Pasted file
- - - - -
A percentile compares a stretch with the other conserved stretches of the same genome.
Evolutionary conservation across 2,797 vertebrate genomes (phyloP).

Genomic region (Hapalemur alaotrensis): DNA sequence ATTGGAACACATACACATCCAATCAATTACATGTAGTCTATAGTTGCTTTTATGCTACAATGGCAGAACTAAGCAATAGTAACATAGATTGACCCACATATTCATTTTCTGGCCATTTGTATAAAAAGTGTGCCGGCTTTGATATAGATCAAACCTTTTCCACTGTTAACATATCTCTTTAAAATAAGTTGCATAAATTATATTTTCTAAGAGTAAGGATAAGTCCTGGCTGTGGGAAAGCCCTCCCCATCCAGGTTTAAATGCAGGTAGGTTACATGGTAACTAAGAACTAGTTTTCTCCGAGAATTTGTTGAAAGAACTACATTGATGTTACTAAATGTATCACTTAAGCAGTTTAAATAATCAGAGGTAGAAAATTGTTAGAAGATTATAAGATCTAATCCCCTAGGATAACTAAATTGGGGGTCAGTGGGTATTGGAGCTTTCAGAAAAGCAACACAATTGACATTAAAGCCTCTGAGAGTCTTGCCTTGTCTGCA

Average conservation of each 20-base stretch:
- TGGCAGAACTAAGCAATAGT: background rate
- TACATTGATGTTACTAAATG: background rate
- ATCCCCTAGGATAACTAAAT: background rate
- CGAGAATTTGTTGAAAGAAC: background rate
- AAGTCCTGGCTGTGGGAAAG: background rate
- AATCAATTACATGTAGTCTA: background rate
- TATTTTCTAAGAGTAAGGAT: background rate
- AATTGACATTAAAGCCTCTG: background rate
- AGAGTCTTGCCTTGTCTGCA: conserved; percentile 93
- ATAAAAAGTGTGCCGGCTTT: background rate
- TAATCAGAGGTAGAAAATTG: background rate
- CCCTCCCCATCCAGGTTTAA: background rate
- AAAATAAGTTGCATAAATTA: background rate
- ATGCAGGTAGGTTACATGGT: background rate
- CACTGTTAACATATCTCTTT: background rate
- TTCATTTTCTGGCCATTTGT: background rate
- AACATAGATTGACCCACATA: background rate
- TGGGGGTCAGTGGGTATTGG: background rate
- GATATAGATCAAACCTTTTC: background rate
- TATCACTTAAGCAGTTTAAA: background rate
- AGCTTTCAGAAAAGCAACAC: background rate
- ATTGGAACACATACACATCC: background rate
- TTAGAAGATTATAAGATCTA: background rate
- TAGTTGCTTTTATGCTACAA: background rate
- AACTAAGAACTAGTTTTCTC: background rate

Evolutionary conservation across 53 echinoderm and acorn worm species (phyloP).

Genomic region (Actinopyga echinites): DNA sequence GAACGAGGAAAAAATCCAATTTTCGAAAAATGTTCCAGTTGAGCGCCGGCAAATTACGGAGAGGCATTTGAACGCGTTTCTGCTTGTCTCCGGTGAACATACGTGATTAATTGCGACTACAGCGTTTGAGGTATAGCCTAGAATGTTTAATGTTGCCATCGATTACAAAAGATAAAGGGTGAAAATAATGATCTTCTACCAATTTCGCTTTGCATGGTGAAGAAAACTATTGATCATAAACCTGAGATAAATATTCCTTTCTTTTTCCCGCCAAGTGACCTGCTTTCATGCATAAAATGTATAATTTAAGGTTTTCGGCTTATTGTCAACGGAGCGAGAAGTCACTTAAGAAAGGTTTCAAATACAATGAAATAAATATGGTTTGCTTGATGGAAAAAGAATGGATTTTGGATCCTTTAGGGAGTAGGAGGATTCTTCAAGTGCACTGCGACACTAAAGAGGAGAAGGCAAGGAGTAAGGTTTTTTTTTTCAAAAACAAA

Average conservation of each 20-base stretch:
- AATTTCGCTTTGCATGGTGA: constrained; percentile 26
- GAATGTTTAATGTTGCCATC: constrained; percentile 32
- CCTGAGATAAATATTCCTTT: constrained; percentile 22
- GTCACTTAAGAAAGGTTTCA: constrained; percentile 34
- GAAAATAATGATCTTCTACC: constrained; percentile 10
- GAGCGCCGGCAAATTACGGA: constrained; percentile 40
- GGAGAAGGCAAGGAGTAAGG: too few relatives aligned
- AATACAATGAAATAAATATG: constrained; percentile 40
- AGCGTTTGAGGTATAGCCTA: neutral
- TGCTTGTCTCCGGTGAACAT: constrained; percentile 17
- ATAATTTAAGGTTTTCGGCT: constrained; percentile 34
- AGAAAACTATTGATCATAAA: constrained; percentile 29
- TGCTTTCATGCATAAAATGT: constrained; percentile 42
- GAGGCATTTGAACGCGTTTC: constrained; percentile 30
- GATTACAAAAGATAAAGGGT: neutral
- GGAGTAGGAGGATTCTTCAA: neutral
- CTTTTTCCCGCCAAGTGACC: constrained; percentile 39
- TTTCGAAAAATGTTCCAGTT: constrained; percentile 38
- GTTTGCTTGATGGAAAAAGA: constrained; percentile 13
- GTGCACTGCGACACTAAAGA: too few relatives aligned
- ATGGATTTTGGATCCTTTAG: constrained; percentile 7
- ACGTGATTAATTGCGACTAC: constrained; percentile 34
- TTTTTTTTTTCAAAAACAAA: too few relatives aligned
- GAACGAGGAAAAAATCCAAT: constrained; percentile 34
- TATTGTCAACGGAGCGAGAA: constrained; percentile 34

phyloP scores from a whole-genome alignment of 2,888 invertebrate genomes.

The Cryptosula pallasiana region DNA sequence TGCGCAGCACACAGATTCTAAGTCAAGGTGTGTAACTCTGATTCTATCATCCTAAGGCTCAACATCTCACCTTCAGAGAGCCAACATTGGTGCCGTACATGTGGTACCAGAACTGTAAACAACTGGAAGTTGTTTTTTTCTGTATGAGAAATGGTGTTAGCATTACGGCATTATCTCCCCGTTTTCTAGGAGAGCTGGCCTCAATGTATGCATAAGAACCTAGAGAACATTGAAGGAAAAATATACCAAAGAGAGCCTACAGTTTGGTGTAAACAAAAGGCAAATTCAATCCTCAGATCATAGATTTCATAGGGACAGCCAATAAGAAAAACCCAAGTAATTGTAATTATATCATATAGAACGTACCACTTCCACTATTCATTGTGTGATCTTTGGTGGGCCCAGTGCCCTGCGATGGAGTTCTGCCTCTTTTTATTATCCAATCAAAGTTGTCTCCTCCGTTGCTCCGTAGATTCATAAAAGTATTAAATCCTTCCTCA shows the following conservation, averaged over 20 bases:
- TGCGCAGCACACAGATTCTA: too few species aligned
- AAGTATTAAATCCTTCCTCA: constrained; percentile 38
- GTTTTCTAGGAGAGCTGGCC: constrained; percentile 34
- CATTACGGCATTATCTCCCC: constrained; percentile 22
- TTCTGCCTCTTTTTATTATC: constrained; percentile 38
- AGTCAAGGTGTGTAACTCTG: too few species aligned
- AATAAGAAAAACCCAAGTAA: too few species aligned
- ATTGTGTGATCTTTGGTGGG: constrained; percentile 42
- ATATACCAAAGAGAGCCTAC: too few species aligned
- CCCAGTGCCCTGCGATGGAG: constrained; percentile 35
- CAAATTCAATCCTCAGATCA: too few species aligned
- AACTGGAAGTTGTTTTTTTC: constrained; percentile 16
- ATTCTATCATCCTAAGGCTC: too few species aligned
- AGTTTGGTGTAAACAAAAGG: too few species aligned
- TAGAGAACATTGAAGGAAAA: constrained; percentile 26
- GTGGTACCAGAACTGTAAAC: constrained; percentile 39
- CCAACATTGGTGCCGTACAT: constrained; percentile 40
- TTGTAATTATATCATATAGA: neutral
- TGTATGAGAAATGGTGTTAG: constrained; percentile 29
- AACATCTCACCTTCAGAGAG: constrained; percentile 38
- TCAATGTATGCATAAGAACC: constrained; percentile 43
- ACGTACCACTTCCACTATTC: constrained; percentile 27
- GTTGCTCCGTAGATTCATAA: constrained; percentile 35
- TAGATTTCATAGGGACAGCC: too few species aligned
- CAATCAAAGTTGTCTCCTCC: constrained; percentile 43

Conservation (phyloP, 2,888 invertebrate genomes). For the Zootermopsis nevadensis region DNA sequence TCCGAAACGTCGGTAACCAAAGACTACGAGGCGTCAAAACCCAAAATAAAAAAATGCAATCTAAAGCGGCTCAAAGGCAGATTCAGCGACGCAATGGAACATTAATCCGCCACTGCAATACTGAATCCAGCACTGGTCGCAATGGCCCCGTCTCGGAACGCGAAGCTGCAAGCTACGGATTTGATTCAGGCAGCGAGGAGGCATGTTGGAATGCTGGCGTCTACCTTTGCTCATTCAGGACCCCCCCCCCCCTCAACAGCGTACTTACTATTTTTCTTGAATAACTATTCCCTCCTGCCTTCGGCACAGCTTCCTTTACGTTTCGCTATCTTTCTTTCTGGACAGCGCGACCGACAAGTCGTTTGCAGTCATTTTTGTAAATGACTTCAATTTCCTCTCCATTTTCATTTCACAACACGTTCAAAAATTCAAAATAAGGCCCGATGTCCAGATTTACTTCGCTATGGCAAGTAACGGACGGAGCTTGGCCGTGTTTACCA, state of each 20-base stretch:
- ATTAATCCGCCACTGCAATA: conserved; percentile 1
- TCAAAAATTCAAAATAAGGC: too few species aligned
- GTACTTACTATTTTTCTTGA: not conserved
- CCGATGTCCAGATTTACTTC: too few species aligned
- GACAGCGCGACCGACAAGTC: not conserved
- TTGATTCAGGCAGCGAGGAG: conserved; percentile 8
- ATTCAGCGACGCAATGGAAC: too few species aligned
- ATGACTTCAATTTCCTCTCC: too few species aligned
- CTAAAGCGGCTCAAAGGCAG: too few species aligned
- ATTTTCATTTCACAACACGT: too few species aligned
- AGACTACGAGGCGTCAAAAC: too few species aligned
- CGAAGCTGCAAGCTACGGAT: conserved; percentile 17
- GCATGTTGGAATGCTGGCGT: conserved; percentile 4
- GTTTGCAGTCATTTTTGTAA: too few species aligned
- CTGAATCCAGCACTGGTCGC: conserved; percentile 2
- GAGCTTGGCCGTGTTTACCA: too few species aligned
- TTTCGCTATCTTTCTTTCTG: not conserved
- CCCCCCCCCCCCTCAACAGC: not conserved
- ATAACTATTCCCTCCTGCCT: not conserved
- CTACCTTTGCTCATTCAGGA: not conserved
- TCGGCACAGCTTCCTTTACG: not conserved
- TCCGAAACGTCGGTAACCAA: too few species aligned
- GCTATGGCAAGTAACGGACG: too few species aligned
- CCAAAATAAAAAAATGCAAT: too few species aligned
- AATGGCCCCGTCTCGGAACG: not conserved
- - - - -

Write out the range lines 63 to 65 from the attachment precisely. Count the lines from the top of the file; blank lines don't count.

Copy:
- CATTACGGCATTATCTCCCC: constrained; percentile 22
- TTCTGCCTCTTTTTATTATC: constrained; percentile 38
- AGTCAAGGTGTGTAACTCTG: too few species aligned